February 4, 2016
February 4, 2016
Mahabir Pun, founder of the Nepal Wireless Networking Project, has transformed life in many mountain villages in Nepal by bringing Internet access to these remote pockets. Rough terrain and lack of roads had previously discouraged Internet service providers.
GHANDRUK, NEPAL — The snow-covered Annapurna mountain range towers over this village, a rural outpost that has become a popular stop for those trekking through the Himalayas. Traditional stone-and-cement houses dot Ghandruk, which fewer than 4,500 call home. It is accessible only via mountain trail; there is no road access for vehicles.
Kisam Gurung, 48, opened a 13-room hotel in Ghandruk in 1999, targeting the growing number of local and international trekkers passing through their village. Hotel Gurung Cottage is now one of about 25 small hotels and guest houses in Ghandruk, but was one of the first hotels in the village when it opened, Gurung says. He ran the business, in part, by using a public telephone – the same one all the village residents used to call family members living abroad or in Kathmandu.
“One was required to queue up a whole day to get a chance to make a phone call with relatives,” Gurung says. “The reliable means of communication was postal service and one had to wait for more than a month for a letter to arrive.”
Hoping to expand his business and get bookings from foreign travelers, Gurung wanted to use his email account. But since he couldn’t connect to the Internet from the village, he trekked for hours to reach a road, where he caught a bus bound for Pokhara, the nearest town where he could check his email. The process took a full day, he says.
But finally, in 2006, Ghandruk got Internet coverage. The Nepal Wireless Networking Project, installed a transmitter tower in Deurali, which provided wireless Internet coverage to surrounding areas, including Ghandruk. Gurung says he was the first to connect online from the village, and everyone else followed suit. Now, nearly everyone accesses Wi-Fi on their mobile phones, he says.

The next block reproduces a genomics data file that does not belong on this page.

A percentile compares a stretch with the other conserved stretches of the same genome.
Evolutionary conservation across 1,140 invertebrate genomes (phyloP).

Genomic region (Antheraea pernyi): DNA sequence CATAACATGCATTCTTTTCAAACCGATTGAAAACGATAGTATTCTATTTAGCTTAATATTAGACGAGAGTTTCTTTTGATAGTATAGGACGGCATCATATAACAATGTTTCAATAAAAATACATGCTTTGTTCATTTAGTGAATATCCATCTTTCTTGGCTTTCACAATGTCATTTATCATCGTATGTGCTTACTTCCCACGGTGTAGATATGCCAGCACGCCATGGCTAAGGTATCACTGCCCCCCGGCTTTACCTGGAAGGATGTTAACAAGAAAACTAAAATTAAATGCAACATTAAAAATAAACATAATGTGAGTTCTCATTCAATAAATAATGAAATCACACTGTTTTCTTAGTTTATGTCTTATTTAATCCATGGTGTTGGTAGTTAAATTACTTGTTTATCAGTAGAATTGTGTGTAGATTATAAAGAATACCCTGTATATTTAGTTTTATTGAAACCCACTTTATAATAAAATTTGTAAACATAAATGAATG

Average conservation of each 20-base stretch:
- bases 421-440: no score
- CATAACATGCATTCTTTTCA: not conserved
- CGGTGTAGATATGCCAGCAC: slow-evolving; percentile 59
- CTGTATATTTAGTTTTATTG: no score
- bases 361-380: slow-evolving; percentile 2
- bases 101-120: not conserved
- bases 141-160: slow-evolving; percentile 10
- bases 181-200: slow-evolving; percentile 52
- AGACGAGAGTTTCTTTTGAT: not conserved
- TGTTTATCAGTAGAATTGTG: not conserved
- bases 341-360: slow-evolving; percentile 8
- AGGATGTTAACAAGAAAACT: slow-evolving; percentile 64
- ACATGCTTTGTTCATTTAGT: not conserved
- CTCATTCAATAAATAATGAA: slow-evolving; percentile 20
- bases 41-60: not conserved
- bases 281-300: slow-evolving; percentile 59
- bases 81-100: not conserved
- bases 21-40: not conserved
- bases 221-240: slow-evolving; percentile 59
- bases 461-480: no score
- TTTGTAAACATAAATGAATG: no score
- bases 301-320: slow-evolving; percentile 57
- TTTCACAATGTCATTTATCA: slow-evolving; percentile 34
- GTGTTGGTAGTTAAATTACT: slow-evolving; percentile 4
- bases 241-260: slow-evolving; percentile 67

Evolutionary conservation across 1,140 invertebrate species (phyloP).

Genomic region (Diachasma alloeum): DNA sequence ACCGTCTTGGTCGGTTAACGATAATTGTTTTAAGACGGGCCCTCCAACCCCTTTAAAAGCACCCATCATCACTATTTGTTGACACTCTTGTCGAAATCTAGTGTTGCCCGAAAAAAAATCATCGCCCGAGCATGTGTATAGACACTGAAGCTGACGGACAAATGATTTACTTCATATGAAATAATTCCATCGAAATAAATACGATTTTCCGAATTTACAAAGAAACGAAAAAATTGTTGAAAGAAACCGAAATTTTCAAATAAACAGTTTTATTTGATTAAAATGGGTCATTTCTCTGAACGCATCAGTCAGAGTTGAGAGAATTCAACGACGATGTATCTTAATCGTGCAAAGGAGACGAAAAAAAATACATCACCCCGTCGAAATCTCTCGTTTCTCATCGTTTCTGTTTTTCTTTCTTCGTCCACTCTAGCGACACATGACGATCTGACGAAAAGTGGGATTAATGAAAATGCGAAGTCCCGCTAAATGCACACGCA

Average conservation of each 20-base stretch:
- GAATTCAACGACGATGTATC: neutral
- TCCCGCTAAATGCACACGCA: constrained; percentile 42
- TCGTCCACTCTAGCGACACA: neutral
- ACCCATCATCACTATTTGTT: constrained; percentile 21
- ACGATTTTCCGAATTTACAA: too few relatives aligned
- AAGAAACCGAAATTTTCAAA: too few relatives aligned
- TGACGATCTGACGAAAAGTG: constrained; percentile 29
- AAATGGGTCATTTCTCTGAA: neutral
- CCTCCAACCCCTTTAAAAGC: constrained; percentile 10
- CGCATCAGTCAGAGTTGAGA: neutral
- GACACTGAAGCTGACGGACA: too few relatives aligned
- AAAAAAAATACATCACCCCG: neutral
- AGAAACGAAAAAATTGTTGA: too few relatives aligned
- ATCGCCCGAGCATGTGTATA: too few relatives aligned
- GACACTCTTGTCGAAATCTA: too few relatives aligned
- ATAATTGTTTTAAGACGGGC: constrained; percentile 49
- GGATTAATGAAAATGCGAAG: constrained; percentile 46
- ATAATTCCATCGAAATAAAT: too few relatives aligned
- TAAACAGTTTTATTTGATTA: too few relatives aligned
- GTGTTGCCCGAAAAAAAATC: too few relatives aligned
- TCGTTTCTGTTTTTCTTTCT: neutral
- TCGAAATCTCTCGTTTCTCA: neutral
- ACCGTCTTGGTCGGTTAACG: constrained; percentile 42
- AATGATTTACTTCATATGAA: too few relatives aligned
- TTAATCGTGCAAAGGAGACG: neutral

Kalpana Khanal, GPJ Nepal
Bringing Internet access to Ghandruk was part of an effort by Mahabir Pun, the founder of the Nepal Wireless Networking Project, to connect Nepal online. So far, he says he has brought Wi-Fi to more than 200 villages, many of which are in remote mountain areas or don’t have road access. But there’s more work to do: The Nepal Wireless Networking Project is working to bring Internet access to the Gorkha district, a remote area that hugs China’s southern border, in 2016.
The Internet has been accessible in Nepal since 1994, says Muni Bahadur Sakya, a well-known computer programmer in Nepal.
But as of mid-October 2015, only about 45 percent of people living in Nepal have access to the Internet, according to a monthly report of the Nepal Telecommunications Authority, the government agency which coordinates and manages the telecommunications sector.
The World Bank estimates that there are 15.4 Internet users per 100 people in Nepal in 2014. When compared to other Asian countries, Nepal is above Laos (14.3 users per 100 people) and below Indonesia (17.1 users per 100 people).